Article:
Chris Tugwell talks River Murray International Dark Sky Reserve, 90 minutes from Adelaide

Chris Tugwell had always marvelled at his River Murray home’s starry sky. …but he didn’t expect to astound assessors at the International Dark Sky Association.

Indeed, the scope of his application to the Arizona authority rapidly grew, from modest beginnings four years ago.

The region since earned the highest classification for an International Dark Sky Reserve late last year. A remarkable feat, given the River Murray International Dark Sky Reserve is just 90 minutes from Adelaide. 

“Geography plays a major role,” says Chris, Chairman of Mid Murray Landcare SA.

“We are very fortunate. The Adelaide Hills shields us from a lot of light pollution.”

Chris Tugwell spearheaded the successful application for the River Murray International Dark Sky Reserve


Spanning 3200 square kilometres, “[the reserve] … is bigger than metropolitan Adelaide,” says Chris, which well exceeded his ambitions.

Chris says the Mid Murray Council was incredibly supportive, and the community interest strong, with the application receiving 70 letters locally endorsing it.

Its perimeters extend from Bow Hill to Blanchetown on the River Murray and west to the foothills of the Mt. Lofty Ranges. With vast rural vistas, tributaries, large mallee grasslands and limestone cliffs peppering the region.

“There are very few lights in the area. It’s a good base, with large nature reserves, lots of rural farmland and native bush that’s privately owned,” Chris explains. 

Eight rural Murraylands townships sit within its boundaries: Swan Reach, Walker Flat, Wongulla, Nildottie, Punyelroo, Black Hill, Sedan and Cambrai.

The Murray River’s iridescent cliffs serve as a fine supporting act for a brilliant night-time show. But you’ll find the darkest skies in the reserve’s ‘core zone’ at Swan Reach Conservation Park.

Late in the day at Bow Hill

Bow Hill is within the River Murray International Dark Sky Reserve


Many locals are just beginning to understand how special their night skies truly are.

“There’s been a fair bit of learning in the community.

“Some tour operators are forging brand new connections with local astronomers—just building new networks,” Chris explains.

“You don’t need a telescope to enjoy the sky, either. I’ve seen remarkable demonstrations using lasers.”

Campers willing to ford Marne River can overnight under starlit skies at Meldanda in Cambrai, managed by Mid Murray Landcare.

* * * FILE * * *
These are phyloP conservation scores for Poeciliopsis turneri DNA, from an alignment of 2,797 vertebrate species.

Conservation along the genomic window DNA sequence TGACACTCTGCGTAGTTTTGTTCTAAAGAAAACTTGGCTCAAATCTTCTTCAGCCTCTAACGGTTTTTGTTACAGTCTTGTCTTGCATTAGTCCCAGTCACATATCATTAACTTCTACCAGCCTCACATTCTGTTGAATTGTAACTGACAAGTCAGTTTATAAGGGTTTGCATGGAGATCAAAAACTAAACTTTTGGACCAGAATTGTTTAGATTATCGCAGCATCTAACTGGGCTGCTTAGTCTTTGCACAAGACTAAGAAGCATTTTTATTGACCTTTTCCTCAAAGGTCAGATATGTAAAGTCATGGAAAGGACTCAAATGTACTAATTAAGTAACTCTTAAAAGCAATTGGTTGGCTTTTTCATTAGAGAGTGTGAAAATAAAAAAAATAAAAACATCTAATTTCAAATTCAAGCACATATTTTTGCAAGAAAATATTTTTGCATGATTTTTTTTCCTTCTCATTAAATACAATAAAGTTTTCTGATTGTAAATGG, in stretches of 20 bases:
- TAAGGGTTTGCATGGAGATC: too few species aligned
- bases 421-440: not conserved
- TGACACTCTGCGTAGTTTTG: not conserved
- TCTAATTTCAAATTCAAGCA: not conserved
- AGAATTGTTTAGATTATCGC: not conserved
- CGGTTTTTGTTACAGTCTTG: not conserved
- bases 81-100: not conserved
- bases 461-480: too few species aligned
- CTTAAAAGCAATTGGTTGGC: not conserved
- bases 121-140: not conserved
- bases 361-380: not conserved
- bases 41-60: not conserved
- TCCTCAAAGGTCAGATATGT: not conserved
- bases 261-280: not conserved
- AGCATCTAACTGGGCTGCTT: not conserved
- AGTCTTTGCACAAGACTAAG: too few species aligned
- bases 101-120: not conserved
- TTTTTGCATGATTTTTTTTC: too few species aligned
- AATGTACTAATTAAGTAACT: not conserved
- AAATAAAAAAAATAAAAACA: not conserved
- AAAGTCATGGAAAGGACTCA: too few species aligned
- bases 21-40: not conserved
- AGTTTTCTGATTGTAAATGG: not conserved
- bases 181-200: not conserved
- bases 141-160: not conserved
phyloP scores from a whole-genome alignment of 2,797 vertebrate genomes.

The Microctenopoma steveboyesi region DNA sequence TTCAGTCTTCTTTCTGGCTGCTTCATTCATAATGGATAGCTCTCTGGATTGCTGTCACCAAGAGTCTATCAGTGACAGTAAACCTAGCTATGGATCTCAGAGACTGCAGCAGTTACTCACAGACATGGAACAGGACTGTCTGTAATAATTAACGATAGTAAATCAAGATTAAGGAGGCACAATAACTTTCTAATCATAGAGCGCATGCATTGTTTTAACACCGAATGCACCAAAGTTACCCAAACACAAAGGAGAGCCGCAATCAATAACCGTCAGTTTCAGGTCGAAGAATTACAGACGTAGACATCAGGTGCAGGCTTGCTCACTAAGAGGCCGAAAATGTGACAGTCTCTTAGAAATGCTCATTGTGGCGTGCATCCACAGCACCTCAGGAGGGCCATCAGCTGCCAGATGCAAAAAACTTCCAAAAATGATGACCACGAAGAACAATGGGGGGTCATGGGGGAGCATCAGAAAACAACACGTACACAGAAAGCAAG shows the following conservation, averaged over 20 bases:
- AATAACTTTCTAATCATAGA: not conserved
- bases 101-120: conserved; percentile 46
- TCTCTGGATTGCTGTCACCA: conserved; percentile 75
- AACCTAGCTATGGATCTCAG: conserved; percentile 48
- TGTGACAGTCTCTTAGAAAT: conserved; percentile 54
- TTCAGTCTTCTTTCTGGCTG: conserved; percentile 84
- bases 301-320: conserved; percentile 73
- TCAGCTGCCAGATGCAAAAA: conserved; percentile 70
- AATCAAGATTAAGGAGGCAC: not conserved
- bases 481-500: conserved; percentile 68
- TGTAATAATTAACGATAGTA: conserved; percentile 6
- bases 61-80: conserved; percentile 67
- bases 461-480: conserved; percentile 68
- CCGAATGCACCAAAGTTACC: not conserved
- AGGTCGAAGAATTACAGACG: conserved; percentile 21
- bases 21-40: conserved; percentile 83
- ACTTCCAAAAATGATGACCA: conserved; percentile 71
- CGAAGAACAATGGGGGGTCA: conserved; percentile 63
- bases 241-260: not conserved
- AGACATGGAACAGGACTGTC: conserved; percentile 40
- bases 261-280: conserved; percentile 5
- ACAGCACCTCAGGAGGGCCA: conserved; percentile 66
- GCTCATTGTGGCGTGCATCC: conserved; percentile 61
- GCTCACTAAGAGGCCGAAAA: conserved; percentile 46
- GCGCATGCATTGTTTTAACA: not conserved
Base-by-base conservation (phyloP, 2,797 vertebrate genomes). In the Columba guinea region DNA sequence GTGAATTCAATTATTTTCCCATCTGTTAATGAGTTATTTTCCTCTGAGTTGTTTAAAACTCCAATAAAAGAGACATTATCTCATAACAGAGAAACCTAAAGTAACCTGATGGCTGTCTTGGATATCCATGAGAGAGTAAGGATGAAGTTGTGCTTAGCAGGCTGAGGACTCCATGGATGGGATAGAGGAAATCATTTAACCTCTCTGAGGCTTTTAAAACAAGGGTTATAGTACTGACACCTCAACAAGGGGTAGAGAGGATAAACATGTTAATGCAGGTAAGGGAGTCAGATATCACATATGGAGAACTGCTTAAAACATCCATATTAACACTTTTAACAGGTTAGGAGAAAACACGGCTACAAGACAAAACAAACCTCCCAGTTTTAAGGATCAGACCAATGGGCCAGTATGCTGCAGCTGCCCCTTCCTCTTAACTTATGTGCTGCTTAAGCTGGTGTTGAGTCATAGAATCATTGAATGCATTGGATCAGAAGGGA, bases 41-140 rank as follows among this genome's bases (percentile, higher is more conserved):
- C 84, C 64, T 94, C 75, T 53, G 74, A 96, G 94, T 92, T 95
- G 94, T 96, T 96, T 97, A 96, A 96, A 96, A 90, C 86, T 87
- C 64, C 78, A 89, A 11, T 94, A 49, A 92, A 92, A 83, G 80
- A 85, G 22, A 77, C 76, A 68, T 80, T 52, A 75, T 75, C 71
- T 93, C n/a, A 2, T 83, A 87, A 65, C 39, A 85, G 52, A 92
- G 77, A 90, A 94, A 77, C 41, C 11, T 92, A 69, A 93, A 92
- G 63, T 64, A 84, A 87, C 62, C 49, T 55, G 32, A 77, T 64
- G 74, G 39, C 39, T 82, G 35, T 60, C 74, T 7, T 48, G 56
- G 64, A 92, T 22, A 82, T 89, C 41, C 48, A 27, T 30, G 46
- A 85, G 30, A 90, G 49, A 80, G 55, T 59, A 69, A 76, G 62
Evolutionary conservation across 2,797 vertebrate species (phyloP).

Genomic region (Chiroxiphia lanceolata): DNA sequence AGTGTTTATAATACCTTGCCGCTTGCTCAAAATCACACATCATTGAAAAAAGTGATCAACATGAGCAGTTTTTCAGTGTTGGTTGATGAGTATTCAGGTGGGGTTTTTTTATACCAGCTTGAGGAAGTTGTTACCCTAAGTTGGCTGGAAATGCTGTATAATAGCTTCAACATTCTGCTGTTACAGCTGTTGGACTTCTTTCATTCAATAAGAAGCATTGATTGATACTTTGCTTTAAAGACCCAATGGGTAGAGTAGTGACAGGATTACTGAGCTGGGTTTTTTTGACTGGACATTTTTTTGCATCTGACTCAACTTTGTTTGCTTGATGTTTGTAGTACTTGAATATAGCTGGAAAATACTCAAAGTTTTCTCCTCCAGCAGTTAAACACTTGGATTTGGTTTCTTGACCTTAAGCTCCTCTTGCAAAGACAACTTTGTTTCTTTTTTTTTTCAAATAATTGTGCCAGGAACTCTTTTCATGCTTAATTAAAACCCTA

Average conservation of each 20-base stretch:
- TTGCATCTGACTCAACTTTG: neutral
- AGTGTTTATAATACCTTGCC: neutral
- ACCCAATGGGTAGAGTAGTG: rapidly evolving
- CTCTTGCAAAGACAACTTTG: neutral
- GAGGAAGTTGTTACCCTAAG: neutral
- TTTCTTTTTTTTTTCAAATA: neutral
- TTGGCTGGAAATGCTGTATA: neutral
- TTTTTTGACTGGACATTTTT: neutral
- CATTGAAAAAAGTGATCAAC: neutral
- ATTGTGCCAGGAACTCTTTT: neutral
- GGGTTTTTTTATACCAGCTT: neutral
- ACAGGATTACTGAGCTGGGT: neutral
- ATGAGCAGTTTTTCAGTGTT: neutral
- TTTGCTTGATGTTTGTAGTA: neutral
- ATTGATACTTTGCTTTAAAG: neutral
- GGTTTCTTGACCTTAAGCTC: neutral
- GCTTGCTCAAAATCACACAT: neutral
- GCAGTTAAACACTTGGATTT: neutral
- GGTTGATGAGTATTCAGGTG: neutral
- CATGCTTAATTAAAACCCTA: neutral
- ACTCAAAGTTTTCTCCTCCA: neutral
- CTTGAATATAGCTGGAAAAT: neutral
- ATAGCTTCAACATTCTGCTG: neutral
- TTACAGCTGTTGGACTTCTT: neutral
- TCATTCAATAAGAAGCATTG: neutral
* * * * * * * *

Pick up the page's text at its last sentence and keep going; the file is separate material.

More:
The not-for-profit botanic garden provides an outstanding setting that’s free to wander during the day..

Guests can also reach Meldanda via private-tours, exploring the bush tucker garden, with dinners by campfire and star-gazing demonstrations.

Closer to Adelaide, Mannum Motel manager and sharp-snapper Dave Hartley is operating photographic night-time tours at various sites within the River Murray International Dark Sky Reserve.

Meldanda 21 September 2019

Guests who ford Marne River can visit the Mendalda botanic garden during the day and camp up for a small fee overnight. Mendalda is also accessible by tour.



Chris Tugwell is neither a scientist nor an astronomer. He owns a property out in Big Bend. But he had no trouble attracting experts to his cause, including Adelaide astronomer Andrew Cool. 

“Andrew was convinced for many years that there was something very special about the night skies within the River Murray Region.” 

Andrew, in turn, recommended Chris reach out to an enthusiast named Don. 

“He turned out to be Don Bursill AM, a former chief scientist for the South Australian Government.

“I’ve had a lot of luck finding the right people.”

Retired astronomers are also donating telescopes to the community following the region’s accreditation; some of them highly computerised and valued at thousands of dollars.

The newly-formed park is also attracting commercial interest, with the Silentium Defence and the Western Sydney University establishing a space traffic management facility at Swan Reach.

Andromeda Galaxy

Stargazers congregate at Mendalda to spot the Andromeda Galaxy.



Light pollution can affect us and our environment in many ways; Chris hopes the new reserve brings attention to the risks it poses. 

“Researchers found that some kangaroo species will breed at a certain time of year so that their young can feed on young grasses, seasonally.” 

Light pollution can interfere with these delicate systems leading to devastating consequences. In fact, too much light pollution can also impact farms.

“It can take an entire night for some crops to pollinate.”

So, to help preserve its night-sky wonder, Mid-Murray will roll out street lighting fitted with night-sky shielding. But fitting timers to lights can also reduce light pollution in the cities.

“So lights aren’t on when no-one is in the building. That’s what we are trying to achieve.”


Photographer David Hartley shares his passion with amatuer

Dave Hartley Photography